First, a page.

Saturday, June 11, 2005

International Solidarity and Debt relief for poorest countries

On 11 June, in London, the Finance ministers of the G8 reached a deal on debt relief for poor countries. I believe this is good news, and it is so for several reasons.
First of all, this is definetely a good example of international solidarity, which I defended in a previous post.
Secondly, it gives good news from UK domestic politics. Gordon Brown is reharsing his role as a leader. After they reached the deal, he declared: "This is not a time for timidity, this is a time for boldness." He is deadly right.
Thirdly, Tony Blair is exercising strong pressure on George Bush to have some of his plans implemented at the international level. And Bush seems to be collaborative.

There is no reason to be overly optimistic. Of course, debt relief is not the whole story. In Africa, structural problems remain extremely important. Dictatorships plague political systems; Western trade with Africa is not fair yet, as Western countries export to Africa without limitation, and they import at virtually zero costs.

But, debt relief should be taken as a good starting point. It is not meant to favour this or that dictator, it is meant to clear the ground from an huge burden, so that the rest can be done. Second steps should be taken, but this is beyond the point. And it is poossibly more controversial. For, certain more positive interventions could indeed be perceived as paternalistic and illegitimate. Debt relief, on the contrary, is like putting the watch backward and tell african people: now it is up to you, this obstacle has been removed. It is not charity for the sake of it, it is a necessary action to create the pre-conditions for you to give it a try to grow.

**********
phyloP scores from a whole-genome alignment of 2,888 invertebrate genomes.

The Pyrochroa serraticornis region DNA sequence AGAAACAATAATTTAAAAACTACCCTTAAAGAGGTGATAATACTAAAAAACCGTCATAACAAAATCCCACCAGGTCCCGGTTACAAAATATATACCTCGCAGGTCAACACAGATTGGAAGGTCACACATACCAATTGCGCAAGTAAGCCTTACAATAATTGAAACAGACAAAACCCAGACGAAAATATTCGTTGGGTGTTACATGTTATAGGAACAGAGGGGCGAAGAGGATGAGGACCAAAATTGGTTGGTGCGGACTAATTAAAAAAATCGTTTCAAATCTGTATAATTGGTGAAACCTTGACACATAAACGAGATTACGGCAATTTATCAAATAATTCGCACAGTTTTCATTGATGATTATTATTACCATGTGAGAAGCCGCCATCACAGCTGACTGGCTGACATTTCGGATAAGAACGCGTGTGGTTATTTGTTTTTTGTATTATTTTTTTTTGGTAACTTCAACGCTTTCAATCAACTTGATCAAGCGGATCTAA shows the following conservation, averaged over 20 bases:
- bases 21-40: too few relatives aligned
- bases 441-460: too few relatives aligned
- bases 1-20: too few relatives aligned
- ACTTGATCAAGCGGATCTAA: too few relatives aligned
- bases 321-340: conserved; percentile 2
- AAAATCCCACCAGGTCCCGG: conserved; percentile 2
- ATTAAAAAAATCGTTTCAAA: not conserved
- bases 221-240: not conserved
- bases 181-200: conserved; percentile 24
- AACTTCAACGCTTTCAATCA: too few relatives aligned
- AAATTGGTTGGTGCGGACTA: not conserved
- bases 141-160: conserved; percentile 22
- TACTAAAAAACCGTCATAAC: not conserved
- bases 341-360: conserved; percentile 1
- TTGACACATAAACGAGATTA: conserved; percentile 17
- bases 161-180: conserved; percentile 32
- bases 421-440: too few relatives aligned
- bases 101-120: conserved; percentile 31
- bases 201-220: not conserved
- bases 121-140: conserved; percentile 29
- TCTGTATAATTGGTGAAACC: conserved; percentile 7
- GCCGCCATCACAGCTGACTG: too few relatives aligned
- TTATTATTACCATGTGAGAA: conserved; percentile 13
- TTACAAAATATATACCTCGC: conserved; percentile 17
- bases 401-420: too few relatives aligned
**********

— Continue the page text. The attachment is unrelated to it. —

So, in conclusion, is debt relief an answer for Africa? I say it is an important, albeit not sufficient, first step. Let's build up from that.

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